That is a very high compliment to me. I’ve studied the American Revolution since I was a 10-year-old during the Bicentennial, and I view the conflict as a civil war. American colonists spent the years between the French & Indian War and the Boston Tea Party asking to be considered full British citizens. It was the King and the English politicians’ refusal to grant full British political rights to their colonists that led to war. The shifting of the political wind in the 13 colonies happened very suddenly between January and June of 1776 — Full, declared independence from Britain was a move that came a year AFTER the first shots fired in Massachusetts! We held onto our British-ness for a long, long time.

I try to approach all history with a broad view. There are very few dastardly villans and shining heroes in real life, and I resist storytelling that shows real life historic figures that way. Look how complicated Jefferson was! But so was Patrick Henry and James Madison and John Adams and . . .

I’ve gotten a lot of feedback about my point-of-view in my comic storytelling — most of it about the 1860s Civil War stories, of course. Amazing how that debate rages on. I own up to my point-of-view. Every human storyteller has one. To pretend otherwise is a lie. There is no one right way — one “unbiased” way — to tell the life of Washington or Lincoln or Roosevelt. I can be accurate with facts, but at some point I have to choose which facts and events to include in a story, and those decisions come out of my point-of-view. But I don’t just shoot from the hip — I’ve learned that my storytelling is better if I listen first. So I listen to as many different points-of-view as I can before I make my Author’s Choices. To those who have objected that I’m changing the historical stories they grew up with, I reply: I’m not changing history, I’m just including EVERYONE’S story now.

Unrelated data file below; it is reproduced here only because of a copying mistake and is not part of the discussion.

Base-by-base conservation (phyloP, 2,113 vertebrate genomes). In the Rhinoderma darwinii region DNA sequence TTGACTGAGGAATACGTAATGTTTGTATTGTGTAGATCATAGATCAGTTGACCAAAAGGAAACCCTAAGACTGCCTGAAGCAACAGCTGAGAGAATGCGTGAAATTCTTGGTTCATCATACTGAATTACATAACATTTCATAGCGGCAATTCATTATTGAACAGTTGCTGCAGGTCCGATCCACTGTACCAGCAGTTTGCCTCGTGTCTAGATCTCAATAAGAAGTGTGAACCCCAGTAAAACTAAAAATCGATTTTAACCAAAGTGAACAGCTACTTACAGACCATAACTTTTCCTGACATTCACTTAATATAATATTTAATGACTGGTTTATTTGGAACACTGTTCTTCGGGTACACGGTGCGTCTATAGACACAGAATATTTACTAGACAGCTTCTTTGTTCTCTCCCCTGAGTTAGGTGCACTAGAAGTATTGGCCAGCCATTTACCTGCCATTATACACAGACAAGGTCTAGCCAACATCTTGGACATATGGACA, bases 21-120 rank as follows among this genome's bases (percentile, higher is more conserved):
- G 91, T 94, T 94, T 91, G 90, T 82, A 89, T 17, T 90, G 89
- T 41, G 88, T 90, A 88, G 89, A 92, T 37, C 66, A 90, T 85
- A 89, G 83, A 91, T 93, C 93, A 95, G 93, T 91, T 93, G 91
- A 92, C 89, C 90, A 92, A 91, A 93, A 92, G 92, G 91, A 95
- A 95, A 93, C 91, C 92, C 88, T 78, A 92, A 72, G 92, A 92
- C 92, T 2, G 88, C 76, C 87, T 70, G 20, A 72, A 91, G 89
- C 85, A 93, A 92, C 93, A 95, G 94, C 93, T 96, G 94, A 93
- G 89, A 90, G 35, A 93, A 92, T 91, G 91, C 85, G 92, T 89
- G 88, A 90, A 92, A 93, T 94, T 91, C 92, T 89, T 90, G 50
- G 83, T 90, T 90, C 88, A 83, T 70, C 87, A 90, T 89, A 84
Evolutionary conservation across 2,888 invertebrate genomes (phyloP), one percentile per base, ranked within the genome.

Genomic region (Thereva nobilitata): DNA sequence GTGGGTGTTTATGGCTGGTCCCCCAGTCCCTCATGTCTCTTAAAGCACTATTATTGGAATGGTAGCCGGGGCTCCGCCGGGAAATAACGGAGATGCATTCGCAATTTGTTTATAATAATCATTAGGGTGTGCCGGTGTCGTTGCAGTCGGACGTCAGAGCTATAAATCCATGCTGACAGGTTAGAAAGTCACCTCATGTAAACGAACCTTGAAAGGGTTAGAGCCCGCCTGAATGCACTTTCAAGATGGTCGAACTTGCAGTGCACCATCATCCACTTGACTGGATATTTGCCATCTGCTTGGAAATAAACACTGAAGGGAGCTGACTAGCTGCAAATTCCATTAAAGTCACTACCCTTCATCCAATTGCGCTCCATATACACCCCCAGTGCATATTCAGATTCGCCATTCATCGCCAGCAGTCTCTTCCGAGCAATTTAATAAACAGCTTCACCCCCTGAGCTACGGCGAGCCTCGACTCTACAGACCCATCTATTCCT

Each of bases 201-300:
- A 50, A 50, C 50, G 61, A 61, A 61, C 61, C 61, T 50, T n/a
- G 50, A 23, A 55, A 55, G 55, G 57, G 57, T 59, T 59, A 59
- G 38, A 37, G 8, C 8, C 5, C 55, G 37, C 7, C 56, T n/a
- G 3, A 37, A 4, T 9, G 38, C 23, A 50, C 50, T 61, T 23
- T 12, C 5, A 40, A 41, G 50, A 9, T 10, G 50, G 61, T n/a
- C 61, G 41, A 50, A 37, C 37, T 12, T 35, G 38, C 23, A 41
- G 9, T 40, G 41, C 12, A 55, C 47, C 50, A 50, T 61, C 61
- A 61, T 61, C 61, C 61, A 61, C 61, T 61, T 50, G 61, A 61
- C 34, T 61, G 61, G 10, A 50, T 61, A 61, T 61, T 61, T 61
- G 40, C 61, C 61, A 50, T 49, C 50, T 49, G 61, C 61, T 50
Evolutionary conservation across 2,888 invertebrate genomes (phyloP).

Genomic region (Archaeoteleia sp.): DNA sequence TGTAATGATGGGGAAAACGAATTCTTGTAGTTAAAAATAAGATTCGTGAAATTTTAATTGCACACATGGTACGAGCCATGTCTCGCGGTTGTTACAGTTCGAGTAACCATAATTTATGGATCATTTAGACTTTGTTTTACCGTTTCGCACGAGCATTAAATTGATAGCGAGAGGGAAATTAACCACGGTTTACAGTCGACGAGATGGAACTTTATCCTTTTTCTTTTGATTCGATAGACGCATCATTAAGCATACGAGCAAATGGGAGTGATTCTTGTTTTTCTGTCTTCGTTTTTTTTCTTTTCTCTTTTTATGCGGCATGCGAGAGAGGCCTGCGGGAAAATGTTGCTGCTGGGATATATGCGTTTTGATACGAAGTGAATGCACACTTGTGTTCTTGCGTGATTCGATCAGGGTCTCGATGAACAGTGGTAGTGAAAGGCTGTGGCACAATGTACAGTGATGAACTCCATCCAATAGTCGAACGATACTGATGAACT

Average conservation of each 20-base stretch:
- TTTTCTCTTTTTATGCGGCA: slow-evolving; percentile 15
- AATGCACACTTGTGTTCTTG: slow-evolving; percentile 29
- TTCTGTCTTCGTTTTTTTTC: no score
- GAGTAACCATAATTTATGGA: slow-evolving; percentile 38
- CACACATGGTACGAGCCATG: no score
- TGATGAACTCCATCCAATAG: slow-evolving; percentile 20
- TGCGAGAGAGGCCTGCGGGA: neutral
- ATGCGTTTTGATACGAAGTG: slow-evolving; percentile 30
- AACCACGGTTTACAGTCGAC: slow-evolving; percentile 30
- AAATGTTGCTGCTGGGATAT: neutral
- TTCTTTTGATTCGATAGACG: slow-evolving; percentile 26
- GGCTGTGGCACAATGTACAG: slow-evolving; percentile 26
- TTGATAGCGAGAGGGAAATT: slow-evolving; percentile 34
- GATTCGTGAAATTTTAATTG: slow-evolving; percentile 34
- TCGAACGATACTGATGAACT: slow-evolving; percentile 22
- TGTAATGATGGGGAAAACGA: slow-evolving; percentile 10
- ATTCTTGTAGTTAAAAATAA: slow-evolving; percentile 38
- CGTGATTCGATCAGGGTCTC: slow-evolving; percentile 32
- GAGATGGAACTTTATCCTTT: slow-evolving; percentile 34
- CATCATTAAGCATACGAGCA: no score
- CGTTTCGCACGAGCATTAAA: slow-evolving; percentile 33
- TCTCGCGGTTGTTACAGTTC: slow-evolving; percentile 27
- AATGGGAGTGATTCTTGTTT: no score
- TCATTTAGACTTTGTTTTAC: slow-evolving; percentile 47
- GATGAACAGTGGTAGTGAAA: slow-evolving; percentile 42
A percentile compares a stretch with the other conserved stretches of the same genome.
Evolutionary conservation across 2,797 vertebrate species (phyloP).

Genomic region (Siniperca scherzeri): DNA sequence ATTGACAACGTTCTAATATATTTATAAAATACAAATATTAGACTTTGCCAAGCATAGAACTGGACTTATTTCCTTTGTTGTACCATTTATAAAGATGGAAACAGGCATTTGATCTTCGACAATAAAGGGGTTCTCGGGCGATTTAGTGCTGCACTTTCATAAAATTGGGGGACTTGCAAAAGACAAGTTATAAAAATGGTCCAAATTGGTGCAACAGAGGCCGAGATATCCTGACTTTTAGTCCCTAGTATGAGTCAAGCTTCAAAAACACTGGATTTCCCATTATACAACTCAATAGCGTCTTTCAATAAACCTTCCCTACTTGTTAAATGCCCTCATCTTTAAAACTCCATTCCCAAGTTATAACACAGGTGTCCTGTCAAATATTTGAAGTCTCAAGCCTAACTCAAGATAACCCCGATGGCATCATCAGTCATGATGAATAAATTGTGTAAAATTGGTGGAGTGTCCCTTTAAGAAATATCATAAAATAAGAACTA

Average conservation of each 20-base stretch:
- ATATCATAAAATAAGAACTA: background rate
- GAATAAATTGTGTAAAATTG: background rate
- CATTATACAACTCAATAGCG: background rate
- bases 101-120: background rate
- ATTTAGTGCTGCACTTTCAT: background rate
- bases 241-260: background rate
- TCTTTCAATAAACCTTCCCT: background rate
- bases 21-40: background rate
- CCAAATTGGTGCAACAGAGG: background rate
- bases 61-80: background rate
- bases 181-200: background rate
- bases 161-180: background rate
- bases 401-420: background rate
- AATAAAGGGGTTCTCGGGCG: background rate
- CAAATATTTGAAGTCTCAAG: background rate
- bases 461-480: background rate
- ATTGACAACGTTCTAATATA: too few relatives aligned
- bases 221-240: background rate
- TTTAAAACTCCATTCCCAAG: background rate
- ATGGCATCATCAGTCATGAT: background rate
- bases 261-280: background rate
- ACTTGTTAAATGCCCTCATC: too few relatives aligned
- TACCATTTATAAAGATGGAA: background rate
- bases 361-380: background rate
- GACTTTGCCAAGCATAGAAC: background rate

And when I listen to 1775, I hear a lot of debate that still echoes through our politics today. That must mean there’s no one right answer 😉

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Posted in Author's Purpose, Colonial Williamsburg, History Teacher | No Comments »

FREE comix! (Two of my favorite words in the English language)

Written on Monday, August 23rd, 2010 [permanent link]

Here’s a new feature on the Chester Comix website to start your school year with a bright burst of fun: a FREE episode about NORTH AMERICAN GEOGRAPHY!

And when I say “episode,” I mean the whole shebang. All five pages, start to finish, the way it was meant to be read when I drew it for the Daily Press almost a decade ago. I’ve included sample pages on this site for seven years so you can get a good feel for the way I build social studies material into my adventure stories (maps, timelines, key words in bold). But I’ve never provided a whole episode.

The North American geography story seems a good choice for the freebie — many teachers cover that material at the start of their school year, and it’s a topic really too broad to fit any of my printed books. I slice off the part of the map that I need to for different stories, but ALL of North American geography applies to many of my books “Exploring the Americas,” “First Americans,” “Revolutionary Rumblings,” “Moving and Grooving,” — heck, almost all of them! How could I pin the North American geograpy lesson to any one of them?

Now I don’t have to. The episode will live here, 365/24/7. And when you have your students check it out, I hope they will find many other interesting things to read and think about . . . 😉

Posted in Author's Purpose | No Comments »